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Don’t rain on our parade

October 1, 2008 Leave a comment

The rain held off, and the sun came out. While we were thankful for the good weather, I have to admit that we were muttering about the hot, humidness as we marched in our black wool suits.

However, ti was another successful parade – we didn’t lose any of our guys.

The festival will open again later in the week, on Thursday evening. Right now, it’s less than an hour to closing time. We’re cleaning up a bit, and hoping to get our of here at a reasonable hour.

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Apple Harvest 2007 – Week 2

October 11, 2007 Leave a comment

What a difference a year makes! Last year Friendship Lodge finished up one of the best Apple Harvest fund raisers in recent memory, all the while dodging the rocks and ruts of the construction going on at the front of our building. This year we sold slightly more fried apple wedgies than last year – by 5:30 pm on Sunday we actually sold out of the 1,000 Cortlands that we’d bought. The word it definitely getting around about our delicious, tasty apple treats. We had an impressive number of repeat customers – some of them within a half hour of their first purchase!

Unfortunately, we had quite a bit of chopped steak left over, both cooked and defrosted. Ironically, we think that this is because the weather on Saturday was so nice – as in warm in the mid-80s – that people were too hot to eat regular food, and instead merely snacked on apple treats. Since the meat had already been paid for, some of the brothers on clean-up detail took it home (I’ve got a couple of bags in the freezer, just waiting for me to add it to a nice tomato sauce), and some of it was donated to the soup kitchen that uses our lodge hall during the day. This is the first year that we haven’t donated any healthy apples to them.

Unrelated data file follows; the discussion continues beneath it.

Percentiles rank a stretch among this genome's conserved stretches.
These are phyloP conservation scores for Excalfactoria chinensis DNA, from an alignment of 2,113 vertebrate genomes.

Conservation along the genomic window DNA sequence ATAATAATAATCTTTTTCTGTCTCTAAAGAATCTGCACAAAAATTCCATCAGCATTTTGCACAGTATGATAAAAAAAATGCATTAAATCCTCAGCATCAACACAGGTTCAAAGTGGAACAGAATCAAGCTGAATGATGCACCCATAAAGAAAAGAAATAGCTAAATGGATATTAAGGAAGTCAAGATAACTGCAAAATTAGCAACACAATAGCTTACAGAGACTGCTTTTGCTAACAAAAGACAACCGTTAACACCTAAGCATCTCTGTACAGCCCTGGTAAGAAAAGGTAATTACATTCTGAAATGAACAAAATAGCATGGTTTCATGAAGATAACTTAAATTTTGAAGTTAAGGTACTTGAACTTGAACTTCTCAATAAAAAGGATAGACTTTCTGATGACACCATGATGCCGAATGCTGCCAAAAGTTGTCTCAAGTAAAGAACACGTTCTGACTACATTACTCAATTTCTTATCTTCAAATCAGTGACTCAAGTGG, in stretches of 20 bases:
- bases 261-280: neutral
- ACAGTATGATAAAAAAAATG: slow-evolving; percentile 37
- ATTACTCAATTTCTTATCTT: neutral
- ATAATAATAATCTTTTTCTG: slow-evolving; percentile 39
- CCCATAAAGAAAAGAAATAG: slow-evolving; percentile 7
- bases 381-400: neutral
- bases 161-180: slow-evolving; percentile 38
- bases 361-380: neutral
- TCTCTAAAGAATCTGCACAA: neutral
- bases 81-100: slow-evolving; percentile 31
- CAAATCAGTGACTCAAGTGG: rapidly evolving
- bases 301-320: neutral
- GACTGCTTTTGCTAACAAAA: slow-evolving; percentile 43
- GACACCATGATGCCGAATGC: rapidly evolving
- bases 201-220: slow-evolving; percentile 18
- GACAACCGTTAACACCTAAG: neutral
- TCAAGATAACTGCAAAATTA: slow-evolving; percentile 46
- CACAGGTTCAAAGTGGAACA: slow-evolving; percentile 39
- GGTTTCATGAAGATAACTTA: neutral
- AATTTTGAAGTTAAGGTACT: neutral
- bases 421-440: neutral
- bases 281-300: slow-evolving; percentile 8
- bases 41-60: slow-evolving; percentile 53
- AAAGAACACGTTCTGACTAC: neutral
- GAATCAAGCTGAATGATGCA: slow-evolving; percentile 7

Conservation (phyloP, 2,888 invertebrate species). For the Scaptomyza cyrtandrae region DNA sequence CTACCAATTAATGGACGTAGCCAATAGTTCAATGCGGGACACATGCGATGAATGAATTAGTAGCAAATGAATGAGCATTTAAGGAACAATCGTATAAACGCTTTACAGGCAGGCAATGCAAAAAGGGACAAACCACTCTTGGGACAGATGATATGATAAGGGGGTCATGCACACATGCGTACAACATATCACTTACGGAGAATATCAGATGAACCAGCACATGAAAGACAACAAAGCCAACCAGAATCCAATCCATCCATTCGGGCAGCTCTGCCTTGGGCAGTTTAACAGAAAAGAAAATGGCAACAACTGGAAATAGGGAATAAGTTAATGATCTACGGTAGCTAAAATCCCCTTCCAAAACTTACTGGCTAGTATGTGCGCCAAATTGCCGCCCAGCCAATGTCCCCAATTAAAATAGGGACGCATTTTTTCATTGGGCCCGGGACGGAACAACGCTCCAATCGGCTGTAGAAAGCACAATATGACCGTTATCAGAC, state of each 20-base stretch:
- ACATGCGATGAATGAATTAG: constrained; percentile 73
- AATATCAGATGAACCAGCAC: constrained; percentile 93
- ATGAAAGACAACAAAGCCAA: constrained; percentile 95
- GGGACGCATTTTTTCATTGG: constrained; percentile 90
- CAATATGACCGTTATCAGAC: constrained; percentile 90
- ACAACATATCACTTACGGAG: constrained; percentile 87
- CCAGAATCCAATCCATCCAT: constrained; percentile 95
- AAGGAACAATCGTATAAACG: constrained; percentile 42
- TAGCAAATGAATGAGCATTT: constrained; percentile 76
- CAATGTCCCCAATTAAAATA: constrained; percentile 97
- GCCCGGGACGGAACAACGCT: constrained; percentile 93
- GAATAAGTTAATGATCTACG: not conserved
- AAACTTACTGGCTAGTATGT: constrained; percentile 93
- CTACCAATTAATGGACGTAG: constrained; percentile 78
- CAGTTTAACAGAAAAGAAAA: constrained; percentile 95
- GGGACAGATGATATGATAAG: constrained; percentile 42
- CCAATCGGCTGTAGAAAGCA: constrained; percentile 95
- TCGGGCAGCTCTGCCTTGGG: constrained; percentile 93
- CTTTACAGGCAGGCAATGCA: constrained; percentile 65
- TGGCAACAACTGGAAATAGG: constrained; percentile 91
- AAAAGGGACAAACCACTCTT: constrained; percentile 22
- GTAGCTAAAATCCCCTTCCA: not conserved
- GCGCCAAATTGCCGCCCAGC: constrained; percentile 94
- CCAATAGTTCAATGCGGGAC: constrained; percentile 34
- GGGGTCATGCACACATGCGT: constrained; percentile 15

Although our profits weren’t as high as they were last year, we’re pleased that our expenses for the year are more under control. We’ve done a lot of repair and maintenance work, both inside and out in the last year, and the little bit that we have to go requires more time and sweat than actual money, so overall we’re in pretty good shape.

 

Apple Harvest 2007

 

Here are some pictures of the 2007 Apple Harvest, along with a nice shot of the completed front of the building.

And once again the thanks go out to the unsung (‘cos I’m not singing) heroes of the annual festival. We’d get nowhere without the usual dozen or so people who come down every morning to open up or stay until late to clean up. Again, great work and I’m sure that all of the members of Friendship Lodge thank you and your wives and/or partners for the hours that you put in. We certainly could not have made it a success without you.

Apple Harvest 2007

October 1, 2007 Leave a comment